Nunavut Tunngavik Inc. “not prepared” to support Baffinland iron mine expansion, says CEO
Kilikvak Karen Kabloona says NTI wants more Inuit knowledge included in environmental assessment
Nunavut Tunngavik Inc.’s chief executive officer says NTI is “not prepared” to support the proposed expansion of Baffinland Iron Mines Corp.’s Mary River iron mine.
CEO Kilikvak Karen Kabloona made the statement Tuesday at NTI’s board of directors meeting in Baker Lake.
“NTI will also continue to advocate for changes in the review process that maximize Inuit engagement and press the [Nunavut Impact Review Board] to fulfill their procedural fairness and consultation obligation,” she said.
Baffinland wants to build a 110-kilometre railway from Mary River to Milne Inlet, double its ore production, and increase ship transits to 176 each season.
In February, a group of protesters from Arctic Bay and Pond Inlet blockaded the Mary River tote road and airstrip.
Their blockade ended after a week when Baffinland sought an injunction in Nunavut court. Since that protest, the Qikiqtani Inuit Association’s board of directors, which represents Inuit in the region, resolved to not support the expansion.
Kabloona said NTI’s staff and management wants the review process include more respect for Inuit oral testimonies “in addition to complying with the Nunavut Agreement and the Nunavut Planning and Assessment Act.”
Responding to questions from board members, Kabloona said the decision was based on technical and procedural concerns with the environmental assessment.
Kabloona said NTI staff will still participate in the NIRB hearings, slated to resume in April.
She said her organization will continue to try to resolve these issues and ask the NIRB to incorporate a process for Inuit oral testimonies, she said.
“COVID makes it more difficult but we still expect it to happen,” Kabloona said.
NTI vice-president James Eetoolook criticized current mine activity in the region, saying they have saying affected marine mammals and fish.
He said the expansion, if approved, will have a “huge impact on the environment,” if approved.
“It will also impact the Kitikmeot [region] as we share the same whale populations,” Eetoolook said, “And it will impact the workers.”
Stanley Anablak, the president of the Kitikmeot Inuit Association and an NTI board member, told Kabloona at the meeting that he is surprised by the news that NTI was withdrawing its support.
“I thought it should come to this board in the form of a resolution,” he said.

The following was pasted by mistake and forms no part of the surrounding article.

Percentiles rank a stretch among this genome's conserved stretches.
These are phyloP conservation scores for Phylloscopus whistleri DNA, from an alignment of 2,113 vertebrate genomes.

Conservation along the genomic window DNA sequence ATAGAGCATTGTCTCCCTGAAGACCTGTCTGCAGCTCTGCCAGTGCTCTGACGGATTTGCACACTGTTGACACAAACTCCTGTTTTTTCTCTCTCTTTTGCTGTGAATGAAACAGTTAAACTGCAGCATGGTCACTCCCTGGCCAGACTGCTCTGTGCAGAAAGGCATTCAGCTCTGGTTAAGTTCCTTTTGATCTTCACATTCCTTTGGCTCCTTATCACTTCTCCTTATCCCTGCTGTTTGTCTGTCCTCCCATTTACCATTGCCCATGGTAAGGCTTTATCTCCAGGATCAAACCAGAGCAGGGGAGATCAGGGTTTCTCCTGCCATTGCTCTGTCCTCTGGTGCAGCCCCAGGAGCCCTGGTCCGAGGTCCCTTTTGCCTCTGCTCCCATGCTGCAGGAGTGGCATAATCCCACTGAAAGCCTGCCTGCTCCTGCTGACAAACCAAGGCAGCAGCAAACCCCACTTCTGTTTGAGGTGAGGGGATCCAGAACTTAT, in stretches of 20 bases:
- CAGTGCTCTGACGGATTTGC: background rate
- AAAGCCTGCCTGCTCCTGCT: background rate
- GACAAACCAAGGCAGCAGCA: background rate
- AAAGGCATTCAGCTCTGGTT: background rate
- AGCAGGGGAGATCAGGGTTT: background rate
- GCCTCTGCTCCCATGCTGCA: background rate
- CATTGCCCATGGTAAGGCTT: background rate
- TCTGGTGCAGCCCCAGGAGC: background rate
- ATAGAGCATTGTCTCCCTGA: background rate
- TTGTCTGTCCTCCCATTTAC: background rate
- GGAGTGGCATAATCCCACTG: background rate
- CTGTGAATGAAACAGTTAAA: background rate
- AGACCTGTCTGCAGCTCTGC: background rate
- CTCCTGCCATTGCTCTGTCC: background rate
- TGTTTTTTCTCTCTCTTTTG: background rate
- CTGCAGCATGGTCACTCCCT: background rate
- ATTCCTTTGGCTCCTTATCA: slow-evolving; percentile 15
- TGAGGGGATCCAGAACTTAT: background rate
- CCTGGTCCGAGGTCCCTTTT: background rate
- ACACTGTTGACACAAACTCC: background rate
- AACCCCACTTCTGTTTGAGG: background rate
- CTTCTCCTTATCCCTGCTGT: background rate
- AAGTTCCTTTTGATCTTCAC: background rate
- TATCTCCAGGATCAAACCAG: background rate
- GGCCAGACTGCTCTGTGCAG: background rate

Kabloona responded that’s not how NTI’s board typically reviews an environmental assessment.
“We have enough technical evidence that we cannot support it currently,” she said. “But there are opportunities for Baffinland and NIRB to improve their work.”
If that happens, NTI could reconsider its support, Kabloona said.
Asked to comment on NTI’s position, Baffinland said in a statement, “We continue our community outreach and seek to meet the QIA and others as soon as practicable to discuss their concerns in order to find a mutually agreeable way forward.”
Incorporating additional oral testimonies only convolutes and unnecessarily complicates the process as anyone can say anything, which then has to be researched and verified.
These “oral testimonies” are taken during the town hall meetings as is prior to development or approval stages.
Is Karen saying that the town hall meetings were either never conducted or that the statements at the events were never recorded into official transcripts? Were those oral testimonies never taken seriously?
Does NTI staff specialists or dedicated staff that can comprehend the technical details better than locals or NIRB?
It seems as local people and NIRB will have to wait on NTI to catch up on the process.
NTI is looking to become involved in a process that historically doesn’t require their involvement as the Nunavut Agreement outlines that sort of duty for NIRB, NWMB, etc
To be fair this is an opportunity not to be missed by NTI. By asserting itself into the process it can enhance its profile and the appearance of its relevance in what is currently a major issue. Considering the moribund engagement in its most recent election, it needs to do this.
As should be expected it is relying on well worn symbols of identity recited liturgically: ”oral testimony’ and ‘traditional knowledge.’ Good luck plumbing the philosophical depths of meaning here, I suspect you will find little more than clouds of nebula wide open to whatever rorshach-ian interpretation one might dream up.
This must not move forward until the residents of this land have had their say. My personal belief is that there should be no further disruption to this land by any for profit company. Period. Save our nature and the people who are a part of nature
I agree completely with this statement. We have abused the people and the land and the environment they depend on. The noise from the ships will certainly an impact in the oceans and the railway will have an impact on their hunting. Even the employees of the mine wrote a letter saying it is their land.
These people deserve to be respected and their way of life retained. Our needs do not override theirs.
While a society based solely on hunting, fishing, arts and crafts may sound great, I think it leaves out options for Inuit who want to do something different. Kids who want to learn about science, technology, engineering and math or grow up to be health care professionals, tradespersons, lawyers, businesspersons, etc… Mining is an industry interested in providing training and creating opportunities within Nunavut for Nunavummiut. If mining is not an acceptable industry, what other industry is acceptable? Candy bar factories, furniture factories and automotive factories aren’t exactly knocking at the door to build in Nunavut. Maybe a fishing/seafood company would be interested but they too would be accused of disturbing wildlife and taking away opportunities from small hunters. We want children to dream of what is possible but by restricting their opportunities within Nunavut we constrain too many children to only the possibilities of being a hunter, fisherman, craftsperson or dysfunctional government job. Either that or move out of Nunavut to someplace where those possibilities exist (aka “the brain drain” where those with other ambitions have to move elsewhere to find their own version of success).